Before we talk about this hearty seed bread, also known as the best vegan keto bread. We should talk about the what and the why. Like what is keto? And why would anyone eat a keto diet?
The gist of the ketogenic diet, or keto for short, is that it uses fat to burn fat. When you eat a high fat and low carbohydrate diet your body works through the elimination of glucose. However, when glucose levels are cut off due to low-carb eating, the body starts to burn fat instead and produces ketones that can be measured in the blood. When your body begins to produce enough ketones, you will be in a state of ketosis.
A ketogenic diet has been around for decades and was originally recommended to patients living with epilepsy. But it has now gained popularity for its potential weight-loss benefits. However, it’s quite notable to mention, and for many reasons, I do not eat a keto diet.
I did experiment with it for a little while. And while I did feel more consistent energy levels and appetite, keto wasn’t sustainable or desirable long term for me. I love vegetables and fruits and grains way too much.
I mean, I’ve built my entire career around them. But vegetables, and especially fruits and grains are high in carbs and not recommended on the keto diet. And I cannot imagine a life where I have to keep those foods in moderation. Keto diet did lead me to a few new discoveries in the kitchen though. Like this vegan keto bread.
Let’s make—seed bread.
It’s true – I promise you this is the best vegan keto bread on the internet. Most vegan keto bread recipes are nutritionally void, full of dairy and taste eggy. They are not great.
So, I wanted to create my own keto bread where the nutrients are the stars. This seeded bread is based off of Sarah’s hearty life-changing loaf. The structure and density are the same, but the main ingredients differ greatly because this version is free of oats.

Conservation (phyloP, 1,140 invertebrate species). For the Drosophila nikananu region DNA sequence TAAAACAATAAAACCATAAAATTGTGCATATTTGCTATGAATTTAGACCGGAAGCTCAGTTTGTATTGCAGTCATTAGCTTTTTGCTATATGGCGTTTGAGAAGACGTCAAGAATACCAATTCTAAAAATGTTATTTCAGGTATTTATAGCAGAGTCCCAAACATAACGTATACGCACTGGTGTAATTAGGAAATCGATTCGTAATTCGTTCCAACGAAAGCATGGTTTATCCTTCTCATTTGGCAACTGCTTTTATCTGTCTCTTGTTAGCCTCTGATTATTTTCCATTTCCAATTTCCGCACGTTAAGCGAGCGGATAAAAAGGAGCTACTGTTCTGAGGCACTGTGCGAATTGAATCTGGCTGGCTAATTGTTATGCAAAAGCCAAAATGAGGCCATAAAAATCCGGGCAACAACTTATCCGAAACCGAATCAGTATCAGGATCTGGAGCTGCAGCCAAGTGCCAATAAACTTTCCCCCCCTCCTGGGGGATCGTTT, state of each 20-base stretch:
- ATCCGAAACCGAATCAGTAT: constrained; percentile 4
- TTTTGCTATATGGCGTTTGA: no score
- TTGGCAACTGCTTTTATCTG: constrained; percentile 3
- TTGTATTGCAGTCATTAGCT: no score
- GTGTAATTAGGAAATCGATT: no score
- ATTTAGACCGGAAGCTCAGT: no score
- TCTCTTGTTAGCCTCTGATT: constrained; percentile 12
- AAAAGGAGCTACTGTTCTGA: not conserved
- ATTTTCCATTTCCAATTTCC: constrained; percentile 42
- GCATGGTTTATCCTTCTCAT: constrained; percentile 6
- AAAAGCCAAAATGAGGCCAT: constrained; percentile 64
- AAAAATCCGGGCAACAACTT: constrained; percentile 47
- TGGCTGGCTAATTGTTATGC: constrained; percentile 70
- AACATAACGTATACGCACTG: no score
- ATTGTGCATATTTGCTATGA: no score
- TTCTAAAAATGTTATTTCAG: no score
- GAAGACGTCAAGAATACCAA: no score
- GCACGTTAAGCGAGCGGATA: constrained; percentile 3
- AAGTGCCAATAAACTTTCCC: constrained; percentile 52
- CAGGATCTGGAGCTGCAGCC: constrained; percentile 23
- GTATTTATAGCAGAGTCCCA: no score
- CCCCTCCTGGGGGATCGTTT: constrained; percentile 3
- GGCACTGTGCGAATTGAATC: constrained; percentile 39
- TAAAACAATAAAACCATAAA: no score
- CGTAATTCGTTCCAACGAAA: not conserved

This vegan keto bread is made entirely from seeds. It is free of gluten, grains, nuts, dairy, eggs, soy and sugar. And it is loaded with selenium, magnesium, phosphorus, folate, zinc, and vitamins B1, B2, B3 and B6.
And if you’re counting, the macros per slice are: 2 grams net carbs, 6 grams fat, 8 grams fiber and 7 grams protein.
- 1 1/2 cups raw pumpkin seeds (divided)
- 1/2 cup psyllium husks (whole)
- 1 cup raw sunflower seeds
- 1/2 cup flax seeds
- 1/2 cup chia seeds
- 1 teaspoon fine sea salt
- 1 tablespoon maple syrup or pinch powdered stevia
- 3 tablespoons olive oil
- 1 1/2 cups warm filtered water
- Preheat the oven to 350 degrees and line a 1-pound loaf pan with parchment paper and set it aside.
- Pulse 1 cup of the pumpkin seeds in a food processor or blender until finely chopped. It should be medium-coarse flour consistency (as shown in the images).
- In a large mixing bowl combine the pumpkin seed flour with the remaining pumpkin seeds, psyllium husks, sunflower seeds, flax seeds, chia seeds, salt and maple syrup (or stevia).
- Then stir in the warm water and olive oil, and combine until your batter forms.
- With your hands press the batter into the loaf pan and bake for 45 minutes.
- Take the loaf pan out of the oven and remove the loaf. Put the loaf on a sheet pan so the top is down and return it to the oven to bake for 15 minutes.
- The bread is done when you tap on it and it sounds hollow inside.
- Cool completely and then slice into 16 pieces.
- Serve toasted.
STORAGE: If you will consume this loaf within a week, store it in the refrigerator. For longer store it in the freezer. For the best texture and taste, toast each slice before enjoying (either from the refrigerator or from frozen).
TIPS: This bread requires no proofing. Maple syrup or honey (1 tablespoon) can be subbed in place of stevia. Melted coconut oil can be subbed in place of olive oil.
MACROS (per slice): 2g net carbs, 6g fat, 8g fiber, 7g protein